Hacked Gadgets Forum

December 11, 2006

Top 10 Christmas Project Ideas

at 6:45 am. Filed under Complex Hacks, Cool Gadgets, DIY Hacks, Electronic Hacks, Top 5 and Top 10, Toy Hacks
10. Microcontroller Christmas Music

This project will allow you to create your own music using a microcontroller.

“With Christmas fast drawing near, I thought it appropriate to create a project that has a festive theme and also shows what the humble PICmicro is capable of doing with a little imagination and the right tools. i.e. PROTON+ Compiler.

Everyone and their reindeer has created Christmas projects in the past but most of them revolve around multi-coloured flashing LEDs. Don’t get me wrong, there’s nothing wrong with flashing LEDs, but let’s face it, they don’t exactly stimulate the imagination?

So what I’ve created for your perusal is a project to play several well known Christmas tunes using 3 channel (polyphonic) sound, with each channel having a pleasant chime effect. And all this using nothing more than a handful of common or garden components that you probably already have lying around. And yes, you can flash LEDs while the music is playing if you wish!”

9. USB Christmas Light Mod

Instead of simply adding batteries why not power your Christmas swag from your computers USB port.

“Here is a hardware list:
Battery power xmas lights: $5.99
Elmers gel instant glue: already had
Some type of USB cable: already had
total cost for me = ~$6.00”

8. Color Mixing Christmas Light Project

Make some RGB computer controlled outside Christmas lights. Check out the videos of it in action (video 1, video 2). Looks like a DIY version of the Triklits.

“Here’s what you’ll need to make this all work on your own:

* A Macintosh OS X.3 or better (mine is a 20” iMac G5 1.8 Ghz with 768 MB RAM)
* A Copy of Max/MSP +Jitter , v4.5 or newer.
* A DMXUSB-Pro USB < -> DMX Dongle, $150 available from enttec.com
* A DMX-USB Max external available from Olaf Matthes,10 Euro & PayPal.
* A surplus PC power supply which can deliver 12V @ 6+ Amps. Mine is a Compaq 242907, $15 from weirdstuff.com
* LED Pixels to taste”

7. LED Christmas Star


Build a PIC based Christmas star. Full instructions and code are provided.

“The star is about 35cm across and designed to be displayed indoors in a window. I originally created the star three years ago using a 16F872 controller. The original version worked ok – but had no spare memory for adding more features. This new version uses a 18F2620 because I now prefer the 18F series and decided it would be a good general purpose 28 pin chip to use. It has more than enough memory (64K) so I can add as many features as I want now. Since, I made the first version, brighter LEDs are now available and cost is much lower – this project currently uses a total of 60 comprising of 25 Blue, 15 Green and 20 Red.”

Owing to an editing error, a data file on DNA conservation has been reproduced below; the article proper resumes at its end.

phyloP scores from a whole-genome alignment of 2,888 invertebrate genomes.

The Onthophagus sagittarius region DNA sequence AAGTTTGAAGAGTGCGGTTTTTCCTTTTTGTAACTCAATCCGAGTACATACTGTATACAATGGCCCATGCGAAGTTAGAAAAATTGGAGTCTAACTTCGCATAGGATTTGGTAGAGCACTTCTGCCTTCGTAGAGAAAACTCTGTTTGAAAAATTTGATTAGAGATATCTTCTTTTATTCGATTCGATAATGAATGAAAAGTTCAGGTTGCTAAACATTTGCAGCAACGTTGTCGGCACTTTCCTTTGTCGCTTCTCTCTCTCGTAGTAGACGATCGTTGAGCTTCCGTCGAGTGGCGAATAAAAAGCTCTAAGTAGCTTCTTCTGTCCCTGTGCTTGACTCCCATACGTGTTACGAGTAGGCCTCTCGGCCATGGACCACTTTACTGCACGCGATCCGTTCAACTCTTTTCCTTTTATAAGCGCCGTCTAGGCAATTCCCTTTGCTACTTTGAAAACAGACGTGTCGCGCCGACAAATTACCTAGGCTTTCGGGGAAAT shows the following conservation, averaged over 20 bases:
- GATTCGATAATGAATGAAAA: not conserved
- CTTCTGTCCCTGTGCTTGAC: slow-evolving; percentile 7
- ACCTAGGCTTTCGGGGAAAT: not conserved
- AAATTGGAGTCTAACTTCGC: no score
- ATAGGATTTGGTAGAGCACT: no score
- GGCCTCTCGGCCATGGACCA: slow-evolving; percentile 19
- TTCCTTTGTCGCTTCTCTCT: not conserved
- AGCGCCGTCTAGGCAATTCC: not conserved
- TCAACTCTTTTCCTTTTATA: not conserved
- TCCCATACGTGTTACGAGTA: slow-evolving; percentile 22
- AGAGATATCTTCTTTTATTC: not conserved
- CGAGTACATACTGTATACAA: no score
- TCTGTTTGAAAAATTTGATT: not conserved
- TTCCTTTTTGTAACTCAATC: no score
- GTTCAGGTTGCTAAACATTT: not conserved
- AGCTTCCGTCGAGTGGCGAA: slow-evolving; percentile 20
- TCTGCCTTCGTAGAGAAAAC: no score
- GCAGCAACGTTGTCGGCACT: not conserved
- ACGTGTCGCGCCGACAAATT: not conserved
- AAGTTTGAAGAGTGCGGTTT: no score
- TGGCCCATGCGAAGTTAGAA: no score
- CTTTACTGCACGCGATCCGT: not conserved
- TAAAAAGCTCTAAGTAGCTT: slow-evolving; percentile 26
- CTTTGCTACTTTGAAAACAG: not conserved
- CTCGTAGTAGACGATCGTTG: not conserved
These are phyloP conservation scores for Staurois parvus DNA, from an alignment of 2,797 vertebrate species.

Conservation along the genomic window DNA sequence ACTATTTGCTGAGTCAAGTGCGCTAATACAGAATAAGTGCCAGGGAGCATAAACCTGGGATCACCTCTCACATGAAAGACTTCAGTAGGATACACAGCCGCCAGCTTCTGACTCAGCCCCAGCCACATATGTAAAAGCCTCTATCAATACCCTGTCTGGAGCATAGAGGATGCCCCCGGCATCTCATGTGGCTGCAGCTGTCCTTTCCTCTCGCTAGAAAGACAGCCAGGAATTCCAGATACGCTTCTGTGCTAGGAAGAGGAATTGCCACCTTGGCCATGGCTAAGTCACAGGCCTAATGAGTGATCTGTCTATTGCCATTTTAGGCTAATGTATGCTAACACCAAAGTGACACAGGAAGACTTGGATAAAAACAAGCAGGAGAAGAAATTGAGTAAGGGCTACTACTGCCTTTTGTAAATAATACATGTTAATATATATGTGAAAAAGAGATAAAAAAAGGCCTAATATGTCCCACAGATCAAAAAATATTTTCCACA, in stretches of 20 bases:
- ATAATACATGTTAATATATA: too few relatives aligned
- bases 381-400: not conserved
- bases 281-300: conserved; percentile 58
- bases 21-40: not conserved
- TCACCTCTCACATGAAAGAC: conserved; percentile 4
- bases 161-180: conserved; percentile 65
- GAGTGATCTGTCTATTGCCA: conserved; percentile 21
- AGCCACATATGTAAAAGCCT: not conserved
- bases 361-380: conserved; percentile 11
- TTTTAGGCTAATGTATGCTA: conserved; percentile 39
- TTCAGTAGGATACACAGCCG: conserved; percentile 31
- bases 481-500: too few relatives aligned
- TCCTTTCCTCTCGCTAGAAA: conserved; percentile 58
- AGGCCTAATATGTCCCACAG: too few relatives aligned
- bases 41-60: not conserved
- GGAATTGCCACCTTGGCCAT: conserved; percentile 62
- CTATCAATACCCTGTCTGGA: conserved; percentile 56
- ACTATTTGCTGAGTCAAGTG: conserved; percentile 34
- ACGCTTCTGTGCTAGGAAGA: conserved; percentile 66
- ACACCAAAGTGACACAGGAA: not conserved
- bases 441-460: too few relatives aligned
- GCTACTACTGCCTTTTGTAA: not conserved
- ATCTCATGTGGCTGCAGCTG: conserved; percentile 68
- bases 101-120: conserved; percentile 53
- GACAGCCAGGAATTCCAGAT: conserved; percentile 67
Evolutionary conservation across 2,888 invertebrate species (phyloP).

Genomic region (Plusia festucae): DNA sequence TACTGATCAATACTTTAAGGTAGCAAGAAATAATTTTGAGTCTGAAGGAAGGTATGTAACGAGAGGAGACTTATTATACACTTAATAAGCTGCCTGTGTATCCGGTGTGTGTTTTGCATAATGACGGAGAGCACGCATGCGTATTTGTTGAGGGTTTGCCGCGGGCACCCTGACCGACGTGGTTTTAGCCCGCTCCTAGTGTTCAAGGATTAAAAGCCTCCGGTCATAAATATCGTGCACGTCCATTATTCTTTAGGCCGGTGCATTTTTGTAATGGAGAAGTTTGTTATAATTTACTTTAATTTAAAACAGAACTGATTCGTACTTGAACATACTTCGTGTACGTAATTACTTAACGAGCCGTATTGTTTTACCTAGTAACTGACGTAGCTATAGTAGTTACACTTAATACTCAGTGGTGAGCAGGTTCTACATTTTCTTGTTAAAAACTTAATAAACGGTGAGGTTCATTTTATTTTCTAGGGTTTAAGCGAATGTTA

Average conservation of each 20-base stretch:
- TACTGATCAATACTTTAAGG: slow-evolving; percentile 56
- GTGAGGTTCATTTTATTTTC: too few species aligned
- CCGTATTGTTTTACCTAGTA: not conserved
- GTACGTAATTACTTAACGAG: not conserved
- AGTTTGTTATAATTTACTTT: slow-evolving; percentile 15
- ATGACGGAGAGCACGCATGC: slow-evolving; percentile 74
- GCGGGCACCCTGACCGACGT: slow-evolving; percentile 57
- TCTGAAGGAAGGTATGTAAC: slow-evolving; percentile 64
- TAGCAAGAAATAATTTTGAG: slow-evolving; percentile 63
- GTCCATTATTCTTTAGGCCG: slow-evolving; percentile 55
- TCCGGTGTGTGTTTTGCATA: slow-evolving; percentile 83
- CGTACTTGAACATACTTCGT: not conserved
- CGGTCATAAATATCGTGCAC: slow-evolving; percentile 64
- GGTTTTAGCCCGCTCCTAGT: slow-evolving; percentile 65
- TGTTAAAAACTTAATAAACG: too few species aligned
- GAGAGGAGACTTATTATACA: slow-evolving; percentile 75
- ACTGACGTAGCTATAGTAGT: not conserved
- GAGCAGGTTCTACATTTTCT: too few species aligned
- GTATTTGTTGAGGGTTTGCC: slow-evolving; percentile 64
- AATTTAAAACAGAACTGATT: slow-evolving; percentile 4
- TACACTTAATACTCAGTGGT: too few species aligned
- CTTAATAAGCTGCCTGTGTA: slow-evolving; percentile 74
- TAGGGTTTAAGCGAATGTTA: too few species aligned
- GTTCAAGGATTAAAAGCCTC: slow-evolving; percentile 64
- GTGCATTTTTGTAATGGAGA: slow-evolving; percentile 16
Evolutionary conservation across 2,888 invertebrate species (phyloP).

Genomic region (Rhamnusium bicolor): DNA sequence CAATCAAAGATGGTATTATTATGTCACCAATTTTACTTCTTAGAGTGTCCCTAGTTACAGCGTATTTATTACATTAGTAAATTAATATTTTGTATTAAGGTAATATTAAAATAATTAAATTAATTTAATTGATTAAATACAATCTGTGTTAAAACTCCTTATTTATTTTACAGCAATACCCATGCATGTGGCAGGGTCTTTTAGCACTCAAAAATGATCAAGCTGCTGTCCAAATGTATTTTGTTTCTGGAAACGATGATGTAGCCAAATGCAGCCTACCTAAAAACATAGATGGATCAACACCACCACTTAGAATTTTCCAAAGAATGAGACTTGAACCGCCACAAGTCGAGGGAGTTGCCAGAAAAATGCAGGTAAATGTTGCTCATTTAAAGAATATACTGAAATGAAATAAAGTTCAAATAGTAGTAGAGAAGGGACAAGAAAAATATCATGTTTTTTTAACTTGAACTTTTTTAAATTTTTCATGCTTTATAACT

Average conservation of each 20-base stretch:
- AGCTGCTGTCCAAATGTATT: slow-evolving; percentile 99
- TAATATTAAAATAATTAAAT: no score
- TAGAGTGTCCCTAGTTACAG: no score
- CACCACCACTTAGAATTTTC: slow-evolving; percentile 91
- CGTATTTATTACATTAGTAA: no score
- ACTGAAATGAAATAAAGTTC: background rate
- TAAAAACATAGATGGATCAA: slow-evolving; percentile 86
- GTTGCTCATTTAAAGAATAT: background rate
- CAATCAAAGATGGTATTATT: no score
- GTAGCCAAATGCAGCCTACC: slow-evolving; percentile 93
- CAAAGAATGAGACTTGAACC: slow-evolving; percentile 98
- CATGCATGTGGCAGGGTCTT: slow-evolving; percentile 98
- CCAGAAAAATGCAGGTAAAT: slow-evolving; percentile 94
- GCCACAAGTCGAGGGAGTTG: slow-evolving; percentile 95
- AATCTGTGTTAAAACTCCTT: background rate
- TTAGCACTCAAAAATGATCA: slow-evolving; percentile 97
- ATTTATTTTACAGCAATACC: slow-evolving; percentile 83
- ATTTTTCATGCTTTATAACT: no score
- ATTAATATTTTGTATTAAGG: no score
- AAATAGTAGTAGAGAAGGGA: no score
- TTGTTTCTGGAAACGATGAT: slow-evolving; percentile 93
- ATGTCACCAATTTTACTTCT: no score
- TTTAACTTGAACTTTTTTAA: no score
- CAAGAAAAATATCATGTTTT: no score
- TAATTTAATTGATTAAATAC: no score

6. Most Advanced Electronic Christmas Tree

This tree is not exactly a project but for about $30 you can own your own internet enabled Christmas tree! I think for the price this could be the start of a cool Christmas hack.

” Can be connected to the Internet (via a PC and a java program) – send Christmas greetings to all other LPC2104 Christmas Tree owners around the world. You will also get instant information about how many users that are connected. Let the Christmas sprit spread all over the world…

An application program controls the LEDs, display and buzzer. Source code available for the application program (see below) – add your own features!

The board can be used for your own application development after the Christmas – this makes this board the cheapest ARM7 development board ever!
…or you can save your LPC2104 Christmas Tree to the next year and see how many that are still connected to the Internet. ”

5. Audio Controlled Christmas Lights


Here is a simple circuit to control 110VAC things such as Christmas Lights with low voltage audio. Be careful, high voltage AC can kill you. Zedomax has also made a cool voice activated Christmas light controller that is real cool!

“The basic Idea was to have Christmas lights flash with the music. In my design I use an ordinary amplified computer speaker, a diode bridge, and a ‘CRYDOM’ SSR (Solid State Relay). In order to increase the time that the lights were on as well as protect the SSR I used a Diode Bridge to rectify the signal from the amplifier circuit.”

4. University of Advancing Technology Christmas Tree

Have a look at the cool internet controlled Christmas tree that these University students created. Here is another tree that can be controlled from the net. If you are feeling a bit more ambishious you can always go over to Komar and control all the lights in the yard! These links are sure to die shortly after Christmas though. 🙁

“A few students at The University of Advancing Technology got into the Christmas hacking spirit this weekend and surprised the campus attendants on Monday morning with a TCP/IP enabled Christmas tree. The tree has been the centerpiece of holiday decorations at the university for the past few years, casting a static white glow across the commons late into the night. Static no more, the tree now hosts a web page from an embedded PINK Ethernet module. The page allows access to a Basic Stamp microcontroller preprogrammed with switching patterns for a set of solid state relays connected to the lights. The sectional nature of artificial trees made controlling the lights as simple as plugging in each level of the tree to a relay.”